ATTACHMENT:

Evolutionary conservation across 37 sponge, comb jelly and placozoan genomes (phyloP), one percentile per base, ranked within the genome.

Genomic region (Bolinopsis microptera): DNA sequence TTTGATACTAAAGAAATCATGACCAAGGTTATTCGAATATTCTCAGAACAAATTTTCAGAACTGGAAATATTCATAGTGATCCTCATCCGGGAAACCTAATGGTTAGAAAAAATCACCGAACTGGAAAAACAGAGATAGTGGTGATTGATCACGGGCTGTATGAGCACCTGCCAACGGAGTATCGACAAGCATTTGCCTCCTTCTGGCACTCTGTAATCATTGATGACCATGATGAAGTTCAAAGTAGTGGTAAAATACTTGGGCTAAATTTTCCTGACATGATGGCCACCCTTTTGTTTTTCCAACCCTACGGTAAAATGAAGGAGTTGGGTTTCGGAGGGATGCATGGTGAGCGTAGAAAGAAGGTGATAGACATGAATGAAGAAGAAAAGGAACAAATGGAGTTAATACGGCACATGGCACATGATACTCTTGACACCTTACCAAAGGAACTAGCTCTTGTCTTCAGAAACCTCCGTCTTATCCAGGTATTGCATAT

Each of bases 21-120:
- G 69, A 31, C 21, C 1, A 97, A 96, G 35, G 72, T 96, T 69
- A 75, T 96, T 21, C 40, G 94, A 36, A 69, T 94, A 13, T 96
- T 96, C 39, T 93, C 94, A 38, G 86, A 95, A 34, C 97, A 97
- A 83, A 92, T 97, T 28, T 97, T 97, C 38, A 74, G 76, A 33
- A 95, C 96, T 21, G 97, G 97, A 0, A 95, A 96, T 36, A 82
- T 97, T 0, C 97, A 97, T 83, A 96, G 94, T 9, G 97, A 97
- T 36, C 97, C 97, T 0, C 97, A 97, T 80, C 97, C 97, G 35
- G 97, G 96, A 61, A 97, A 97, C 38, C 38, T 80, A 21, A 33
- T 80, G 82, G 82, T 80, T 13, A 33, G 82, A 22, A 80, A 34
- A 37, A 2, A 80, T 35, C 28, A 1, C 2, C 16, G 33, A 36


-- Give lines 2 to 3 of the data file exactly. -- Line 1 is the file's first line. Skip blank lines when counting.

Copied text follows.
Genomic region (Bolinopsis microptera): DNA sequence TTTGATACTAAAGAAATCATGACCAAGGTTATTCGAATATTCTCAGAACAAATTTTCAGAACTGGAAATATTCATAGTGATCCTCATCCGGGAAACCTAATGGTTAGAAAAAATCACCGAACTGGAAAAACAGAGATAGTGGTGATTGATCACGGGCTGTATGAGCACCTGCCAACGGAGTATCGACAAGCATTTGCCTCCTTCTGGCACTCTGTAATCATTGATGACCATGATGAAGTTCAAAGTAGTGGTAAAATACTTGGGCTAAATTTTCCTGACATGATGGCCACCCTTTTGTTTTTCCAACCCTACGGTAAAATGAAGGAGTTGGGTTTCGGAGGGATGCATGGTGAGCGTAGAAAGAAGGTGATAGACATGAATGAAGAAGAAAAGGAACAAATGGAGTTAATACGGCACATGGCACATGATACTCTTGACACCTTACCAAAGGAACTAGCTCTTGTCTTCAGAAACCTCCGTCTTATCCAGGTATTGCATAT

Each of bases 21-120: